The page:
Supporting masking in your custom layers
Sometimes, you may need to write layers that generate a mask (like
layers that need to modify the current mask.
For instance, any layer that produces a tensor with a different time dimension than its
input, such as a
Concatenate layer that concatenates on the time dimension, will
need to modify the current mask so that downstream layers will be able to properly
take masked timesteps into account.
To do this, your layer should implement the
layer.compute_mask() method, which
produces a new mask given the input and the current mask.
Here is an example of a
TemporalSplit layer that needs to modify the current mask.
class TemporalSplit(keras.layers.Layer): """Split the input tensor into 2 tensors along the time dimension.""" def call(self, inputs): # Expect the input to be 3D and mask to be 2D, split the input tensor into 2 # subtensors along the time axis (axis 1). return tf.split(inputs, 2, axis=1) def compute_mask(self, inputs, mask=None): # Also split the mask into 2 if it presents. if mask is None: return None return tf.split(mask, 2, axis=1) first_half, second_half = TemporalSplit()(masked_embedding) print(first_half._keras_mask) print(second_half._keras_mask)
tf.Tensor( [[ True True True] [ True True True] [ True True True]], shape=(3, 3), dtype=bool) tf.Tensor( [[False False False] [ True True False] [ True True True]], shape=(3, 3), dtype=bool)
Here is another example of a
CustomEmbedding layer that is capable of generating a
mask from input values:
class CustomEmbedding(keras.layers.Layer): def __init__(self, input_dim, output_dim, mask_zero=False, **kwargs): super(CustomEmbedding, self).__init__(**kwargs) self.input_dim = input_dim self.output_dim = output_dim self.mask_zero = mask_zero def build(self, input_shape): self.embeddings = self.add_weight( shape=(self.input_dim, self.output_dim), initializer="random_normal", dtype="float32", ) def call(self, inputs): return tf.nn.embedding_lookup(self.embeddings, inputs) def compute_mask(self, inputs, mask=None): if not self.mask_zero: return None return tf.not_equal(inputs, 0) layer = CustomEmbedding(10, 32, mask_zero=True) x = np.random.random((3, 10)) * 9 x = x.astype("int32") y = layer(x) mask = layer.compute_mask(x) print(mask)
tf.Tensor( [[ True True True True True True True True False True] [ True True True True True True True True True True] [ True True True False True True True True True True]], shape=(3, 10), dtype=bool)
Opting-in to mask propagation on compatible layers
Most layers don't modify the time dimension, so don't need to modify the current mask. However, they may still want to be able to propagate the current mask, unchanged, to the next layer. This is an opt-in behavior. By default, a custom layer will destroy the current mask (since the framework has no way to tell whether propagating the mask is safe to do).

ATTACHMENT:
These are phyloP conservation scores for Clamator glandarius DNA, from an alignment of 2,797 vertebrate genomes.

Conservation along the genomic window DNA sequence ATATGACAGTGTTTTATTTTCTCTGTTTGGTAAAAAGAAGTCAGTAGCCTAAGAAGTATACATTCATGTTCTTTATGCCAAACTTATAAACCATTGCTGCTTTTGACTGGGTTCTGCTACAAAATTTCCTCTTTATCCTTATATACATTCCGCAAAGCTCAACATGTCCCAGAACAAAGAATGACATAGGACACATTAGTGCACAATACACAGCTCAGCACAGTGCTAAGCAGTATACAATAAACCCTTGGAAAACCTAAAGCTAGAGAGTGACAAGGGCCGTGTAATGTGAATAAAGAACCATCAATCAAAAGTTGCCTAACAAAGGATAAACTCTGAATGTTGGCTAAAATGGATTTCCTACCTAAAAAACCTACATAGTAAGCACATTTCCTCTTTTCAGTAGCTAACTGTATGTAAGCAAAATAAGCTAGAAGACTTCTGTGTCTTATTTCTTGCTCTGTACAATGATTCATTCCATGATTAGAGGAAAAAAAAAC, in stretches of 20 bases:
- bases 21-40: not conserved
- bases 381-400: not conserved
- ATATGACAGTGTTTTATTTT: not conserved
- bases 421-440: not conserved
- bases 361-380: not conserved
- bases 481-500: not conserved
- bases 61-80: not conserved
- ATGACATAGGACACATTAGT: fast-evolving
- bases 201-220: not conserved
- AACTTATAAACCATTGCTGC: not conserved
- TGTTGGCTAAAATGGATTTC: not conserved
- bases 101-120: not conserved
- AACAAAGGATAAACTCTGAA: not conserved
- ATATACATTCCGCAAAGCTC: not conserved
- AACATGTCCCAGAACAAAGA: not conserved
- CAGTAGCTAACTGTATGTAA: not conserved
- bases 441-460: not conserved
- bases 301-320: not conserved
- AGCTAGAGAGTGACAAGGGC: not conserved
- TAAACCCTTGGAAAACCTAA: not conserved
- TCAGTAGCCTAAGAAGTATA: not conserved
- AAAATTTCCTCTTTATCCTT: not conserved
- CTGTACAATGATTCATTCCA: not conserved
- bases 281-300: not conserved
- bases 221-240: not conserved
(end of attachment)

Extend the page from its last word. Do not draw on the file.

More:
If you have a custom layer that does not modify the time dimension, and if you want it
to be able to propagate the current input mask, you should set
= True in the layer constructor. In this case, the default behavior of
compute_mask() is to just pass the current mask through.
Here's an example of a layer that is whitelisted for mask propagation:
class MyActivation(keras.layers.Layer): def __init__(self, **kwargs): super(MyActivation, self).__init__(**kwargs) # Signal that the layer is safe for mask propagation self.supports_masking = True def call(self, inputs): return tf.nn.relu(inputs)
You can now use this custom layer in-between a mask-generating layer (like
and a mask-consuming layer (like
LSTM), and it will pass the mask along so that it
reaches the mask-consuming layer.
inputs = keras.Input(shape=(None,), dtype="int32") x = layers.Embedding(input_dim=5000, output_dim=16, mask_zero=True)(inputs) x = MyActivation()(x) # Will pass the mask along print("Mask found:", x._keras_mask) outputs = layers.LSTM(32)(x) # Will receive the mask model = keras.Model(inputs, outputs)
Mask found: KerasTensor(type_spec=TensorSpec(shape=(None, None), dtype=tf.bool, name=None), name='Placeholder_1:0')
Writing layers that need mask information
Some layers are mask consumers: they accept a
mask argument in
call and use it to
determine whether to skip certain time steps.
To write such a layer, you can simply add a
mask=None argument in your
signature. The mask associated with the inputs will be passed to your layer whenever
it is available.
Here's a simple example below: a layer that computes a softmax over the time dimension (axis 1) of an input sequence, while discarding masked timesteps.
class TemporalSoftmax(keras.layers.Layer): def call(self, inputs, mask=None): broadcast_float_mask = tf.expand_dims(tf.cast(mask, "float32"), -1) inputs_exp = tf.exp(inputs) * broadcast_float_mask inputs_sum = tf.reduce_sum( inputs_exp * broadcast_float_mask, axis=-1, keepdims=True ) return inputs_exp / inputs_sum inputs = keras.Input(shape=(None,), dtype="int32") x = layers.Embedding(input_dim=10, output_dim=32, mask_zero=True)(inputs) x = layers.Dense(1)(x) outputs = TemporalSoftmax()(x) model = keras.Model(inputs, outputs) y = model(np.random.randint(0, 10, size=(32, 100)), np.random.random((32, 100, 1)))
That is all you need to know about padding & masking in Keras. To recap:
- "Masking" is how layers are able to know when to skip / ignore certain timesteps in sequence inputs.
- Some layers are mask-generators:
Embeddingcan generate a mask from input values (if
mask_zero=True), and so can the
- Some layers are mask-consumers: they expose a
maskargument in their
__call__method. This is the case for RNN layers.
- In the Functional API and Sequential API, mask information is propagated automatically.
- When using layers in a standalone way, you can pass the
maskarguments to layers manually.
- You can easily write layers that modify the current mask, that generate a new mask, or that consume the mask associated with the inputs.